Reinforced foundations consisting of concrete pads set approximately 10 feet under ground were necessary as this building is set on a former moss field. Excellent acoustics are provided by the large dome.



Photographic album of Arthur Bracewell's work, NATIONAL MONUMENTS RECORD OF SCOTLAND (c.1938). R M Bailey, SCOTTISH ARCHITECTS' PAPERS: A SOURCE BOOK (1996) p110, 207. A Swan, CLACKMANNAN AND THE OCHILS (2001) p111. J Gifford and F A Walker, BUILDINGS OF SCOTLAND: STIRLING AND CENTRAL SCOTLAND (2002) p771. Additional information courtesy of Cllr Walter McAdam (2004). Original drawings with BRACEWELL, STIRLING ARCHITECTS, Tillicoultry.

About Listed Buildings

Listing is the way that a building or structure of special architectural or historic interest is recognised by law through the Planning (Listed Buildings and Conservation Areas) (Scotland) Act 1997.

We list buildings of special architectural or historic interest using the criteria published in the Historic Environment Scotland Policy Statement.

The information in the listed building record gives an indication of the special architectural or historic interest of the listed building(s). It is not a definitive historical account or a complete description of the building(s). The format of the listed building record has changed over time. Earlier records may be brief and some information will not have been recorded.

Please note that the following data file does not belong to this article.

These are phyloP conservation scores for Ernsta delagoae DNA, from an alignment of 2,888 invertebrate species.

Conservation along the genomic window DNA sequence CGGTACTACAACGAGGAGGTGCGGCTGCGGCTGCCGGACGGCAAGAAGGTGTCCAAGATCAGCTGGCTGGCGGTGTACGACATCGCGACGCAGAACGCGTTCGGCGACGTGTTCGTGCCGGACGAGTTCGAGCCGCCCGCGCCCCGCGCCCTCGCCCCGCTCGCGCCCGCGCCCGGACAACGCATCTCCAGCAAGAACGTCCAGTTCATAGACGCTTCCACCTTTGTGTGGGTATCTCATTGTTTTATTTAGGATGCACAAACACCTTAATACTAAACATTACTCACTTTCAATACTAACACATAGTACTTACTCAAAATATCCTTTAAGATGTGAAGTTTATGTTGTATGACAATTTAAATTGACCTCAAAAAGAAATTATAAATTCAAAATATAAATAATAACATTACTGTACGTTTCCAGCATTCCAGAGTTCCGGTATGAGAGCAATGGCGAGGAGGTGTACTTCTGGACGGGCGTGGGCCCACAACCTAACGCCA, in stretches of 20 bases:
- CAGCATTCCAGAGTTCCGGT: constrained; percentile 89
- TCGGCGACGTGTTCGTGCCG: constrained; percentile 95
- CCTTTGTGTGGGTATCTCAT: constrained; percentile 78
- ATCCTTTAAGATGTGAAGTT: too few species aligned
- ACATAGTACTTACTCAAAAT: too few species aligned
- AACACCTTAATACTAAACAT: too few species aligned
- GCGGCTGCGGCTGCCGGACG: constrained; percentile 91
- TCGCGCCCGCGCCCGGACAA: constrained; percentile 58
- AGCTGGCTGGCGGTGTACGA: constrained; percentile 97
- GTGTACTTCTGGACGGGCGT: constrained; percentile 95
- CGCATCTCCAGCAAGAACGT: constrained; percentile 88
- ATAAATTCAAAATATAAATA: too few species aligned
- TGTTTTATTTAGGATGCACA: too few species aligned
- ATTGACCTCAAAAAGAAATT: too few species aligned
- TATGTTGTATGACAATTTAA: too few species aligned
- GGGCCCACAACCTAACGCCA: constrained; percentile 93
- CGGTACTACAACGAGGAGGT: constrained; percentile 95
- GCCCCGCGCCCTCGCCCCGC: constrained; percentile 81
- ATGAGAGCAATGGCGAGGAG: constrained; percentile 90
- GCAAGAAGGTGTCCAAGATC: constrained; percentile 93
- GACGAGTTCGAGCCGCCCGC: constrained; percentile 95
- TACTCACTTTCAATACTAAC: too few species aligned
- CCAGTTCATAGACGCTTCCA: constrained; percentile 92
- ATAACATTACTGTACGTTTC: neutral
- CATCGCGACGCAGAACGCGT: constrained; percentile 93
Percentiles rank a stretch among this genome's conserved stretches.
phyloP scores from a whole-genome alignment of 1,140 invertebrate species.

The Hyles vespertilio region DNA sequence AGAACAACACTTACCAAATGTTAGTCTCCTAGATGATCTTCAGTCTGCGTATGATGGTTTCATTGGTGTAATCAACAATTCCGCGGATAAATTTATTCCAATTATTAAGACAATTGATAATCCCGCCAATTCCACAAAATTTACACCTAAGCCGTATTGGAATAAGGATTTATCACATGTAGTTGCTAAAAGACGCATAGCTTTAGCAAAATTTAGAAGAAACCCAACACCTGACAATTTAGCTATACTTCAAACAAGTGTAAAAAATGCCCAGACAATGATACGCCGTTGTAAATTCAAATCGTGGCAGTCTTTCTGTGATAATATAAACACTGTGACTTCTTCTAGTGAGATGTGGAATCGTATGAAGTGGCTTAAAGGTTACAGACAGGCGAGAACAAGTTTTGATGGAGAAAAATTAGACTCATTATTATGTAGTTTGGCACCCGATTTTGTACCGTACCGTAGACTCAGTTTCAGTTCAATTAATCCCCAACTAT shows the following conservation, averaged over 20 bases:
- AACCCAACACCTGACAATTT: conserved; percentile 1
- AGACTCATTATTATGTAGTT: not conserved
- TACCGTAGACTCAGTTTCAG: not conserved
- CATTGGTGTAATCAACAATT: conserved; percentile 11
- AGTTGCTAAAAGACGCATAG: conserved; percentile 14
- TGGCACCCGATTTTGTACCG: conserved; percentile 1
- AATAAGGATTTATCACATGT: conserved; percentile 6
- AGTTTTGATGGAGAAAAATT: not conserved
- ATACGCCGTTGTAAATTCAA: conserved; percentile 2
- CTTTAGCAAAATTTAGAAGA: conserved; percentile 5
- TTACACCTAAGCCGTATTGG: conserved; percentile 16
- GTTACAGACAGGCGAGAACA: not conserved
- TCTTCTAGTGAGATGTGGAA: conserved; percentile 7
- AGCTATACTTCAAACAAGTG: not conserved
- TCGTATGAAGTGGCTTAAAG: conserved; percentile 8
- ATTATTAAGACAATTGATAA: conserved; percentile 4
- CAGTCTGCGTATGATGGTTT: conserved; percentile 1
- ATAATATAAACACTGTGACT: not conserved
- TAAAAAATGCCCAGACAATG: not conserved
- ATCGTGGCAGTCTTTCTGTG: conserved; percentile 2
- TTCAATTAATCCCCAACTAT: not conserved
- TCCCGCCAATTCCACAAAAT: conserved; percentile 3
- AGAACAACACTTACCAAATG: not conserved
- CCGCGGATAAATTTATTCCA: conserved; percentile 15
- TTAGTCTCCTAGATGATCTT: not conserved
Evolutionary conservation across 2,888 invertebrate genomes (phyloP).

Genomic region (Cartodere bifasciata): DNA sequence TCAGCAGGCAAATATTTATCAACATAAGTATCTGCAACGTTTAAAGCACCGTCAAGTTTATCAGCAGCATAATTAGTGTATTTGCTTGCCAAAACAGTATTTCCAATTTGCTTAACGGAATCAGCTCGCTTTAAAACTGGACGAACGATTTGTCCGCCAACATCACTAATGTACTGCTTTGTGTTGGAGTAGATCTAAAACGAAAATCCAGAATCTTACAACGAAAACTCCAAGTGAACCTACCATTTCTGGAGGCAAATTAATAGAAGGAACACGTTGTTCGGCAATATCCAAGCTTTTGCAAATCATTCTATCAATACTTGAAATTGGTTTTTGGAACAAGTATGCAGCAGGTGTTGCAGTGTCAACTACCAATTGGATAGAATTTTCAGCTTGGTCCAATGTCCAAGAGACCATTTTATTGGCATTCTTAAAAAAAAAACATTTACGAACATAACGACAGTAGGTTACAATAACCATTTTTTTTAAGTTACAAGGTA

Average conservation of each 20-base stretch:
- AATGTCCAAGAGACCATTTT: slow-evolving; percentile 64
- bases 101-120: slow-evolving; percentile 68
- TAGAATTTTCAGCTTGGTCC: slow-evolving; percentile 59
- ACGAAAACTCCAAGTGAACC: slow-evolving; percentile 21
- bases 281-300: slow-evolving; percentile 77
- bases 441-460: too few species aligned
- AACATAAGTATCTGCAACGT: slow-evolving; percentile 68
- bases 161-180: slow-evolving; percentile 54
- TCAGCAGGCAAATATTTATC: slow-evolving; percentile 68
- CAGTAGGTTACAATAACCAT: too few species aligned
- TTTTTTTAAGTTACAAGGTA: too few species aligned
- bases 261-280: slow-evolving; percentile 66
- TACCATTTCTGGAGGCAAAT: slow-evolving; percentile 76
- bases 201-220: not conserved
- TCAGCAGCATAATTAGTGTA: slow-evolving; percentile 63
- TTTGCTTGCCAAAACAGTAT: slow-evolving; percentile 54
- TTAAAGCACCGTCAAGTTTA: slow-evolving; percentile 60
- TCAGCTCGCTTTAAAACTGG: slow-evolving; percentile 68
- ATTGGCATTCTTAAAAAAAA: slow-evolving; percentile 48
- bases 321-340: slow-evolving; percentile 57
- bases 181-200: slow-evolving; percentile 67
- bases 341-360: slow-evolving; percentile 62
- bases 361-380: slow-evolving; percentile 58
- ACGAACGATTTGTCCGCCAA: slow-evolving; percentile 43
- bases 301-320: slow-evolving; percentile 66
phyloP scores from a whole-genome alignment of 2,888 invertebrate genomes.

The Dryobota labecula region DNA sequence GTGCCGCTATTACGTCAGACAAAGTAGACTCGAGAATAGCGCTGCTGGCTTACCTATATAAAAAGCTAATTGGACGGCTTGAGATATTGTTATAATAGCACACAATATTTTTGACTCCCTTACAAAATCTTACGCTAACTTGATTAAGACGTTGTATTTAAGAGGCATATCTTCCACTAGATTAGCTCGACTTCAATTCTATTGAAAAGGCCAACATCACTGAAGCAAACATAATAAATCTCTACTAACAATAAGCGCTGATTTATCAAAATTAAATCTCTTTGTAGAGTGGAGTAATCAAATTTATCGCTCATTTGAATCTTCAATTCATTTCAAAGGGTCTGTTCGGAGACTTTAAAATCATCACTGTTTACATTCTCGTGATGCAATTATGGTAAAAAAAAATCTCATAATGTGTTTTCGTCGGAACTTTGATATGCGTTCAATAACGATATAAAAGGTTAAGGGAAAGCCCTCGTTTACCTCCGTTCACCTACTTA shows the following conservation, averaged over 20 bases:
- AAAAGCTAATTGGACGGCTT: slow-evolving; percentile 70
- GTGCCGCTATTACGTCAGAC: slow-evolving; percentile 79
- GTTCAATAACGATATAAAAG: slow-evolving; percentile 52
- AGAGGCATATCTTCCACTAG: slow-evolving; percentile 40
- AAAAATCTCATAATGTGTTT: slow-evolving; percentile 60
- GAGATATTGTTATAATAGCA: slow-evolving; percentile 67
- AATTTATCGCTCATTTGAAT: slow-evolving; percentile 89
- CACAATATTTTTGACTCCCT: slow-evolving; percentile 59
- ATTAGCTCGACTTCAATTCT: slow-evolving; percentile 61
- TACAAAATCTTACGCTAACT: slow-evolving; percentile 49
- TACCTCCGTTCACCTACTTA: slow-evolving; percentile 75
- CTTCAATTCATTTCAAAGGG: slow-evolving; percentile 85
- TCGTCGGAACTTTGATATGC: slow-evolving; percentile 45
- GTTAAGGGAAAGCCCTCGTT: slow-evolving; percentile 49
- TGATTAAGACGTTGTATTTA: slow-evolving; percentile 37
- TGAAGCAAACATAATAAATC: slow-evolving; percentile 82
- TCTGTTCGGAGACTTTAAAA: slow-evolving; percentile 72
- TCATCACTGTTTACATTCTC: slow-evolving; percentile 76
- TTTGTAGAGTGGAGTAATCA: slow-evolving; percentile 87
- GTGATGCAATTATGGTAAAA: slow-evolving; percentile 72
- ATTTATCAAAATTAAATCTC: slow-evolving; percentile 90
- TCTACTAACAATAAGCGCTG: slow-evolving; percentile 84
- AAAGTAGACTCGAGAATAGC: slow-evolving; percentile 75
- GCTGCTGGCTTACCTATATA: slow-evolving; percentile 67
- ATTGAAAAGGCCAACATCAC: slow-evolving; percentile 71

The only legal part of the listing is the address/name of site. Addresses and building names may have changed since the date of listing and if a number or name is missing from a listing address it may still be listed. Listing covers both the exterior and the interior and any object or structure fixed to the building. Listing can also cover structures not physically attached but which are part of the curtilage of the building, such as boundary walls, gates, gatepiers, ancillary buildings etc. The planning authority is responsible for advising on what is covered by the listing including the curtilage of a listed building. Since 1 October 2015 we have been able to exclude items from a listing. If part of a building is not listed, it will say that it is excluded in the statutory address and in the statement of special interest in the listed building record. The statement will use the word 'excluding' and quote the relevant section of the Historic Environment Scotland Act 2014. Some earlier listed building records may use the word 'excluding', but if the Act is not quoted, the record has not been revised to reflect current legislation.

If you want to alter, extend or demolish a listed building you need to contact your planning authority to see if you need listed building consent. The planning authority advises on the need for listed building consent and they also decide what a listing covers. The planning authority is the main point of contact for all applications for listed building consent.

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Printed: 18/03/2019 22:07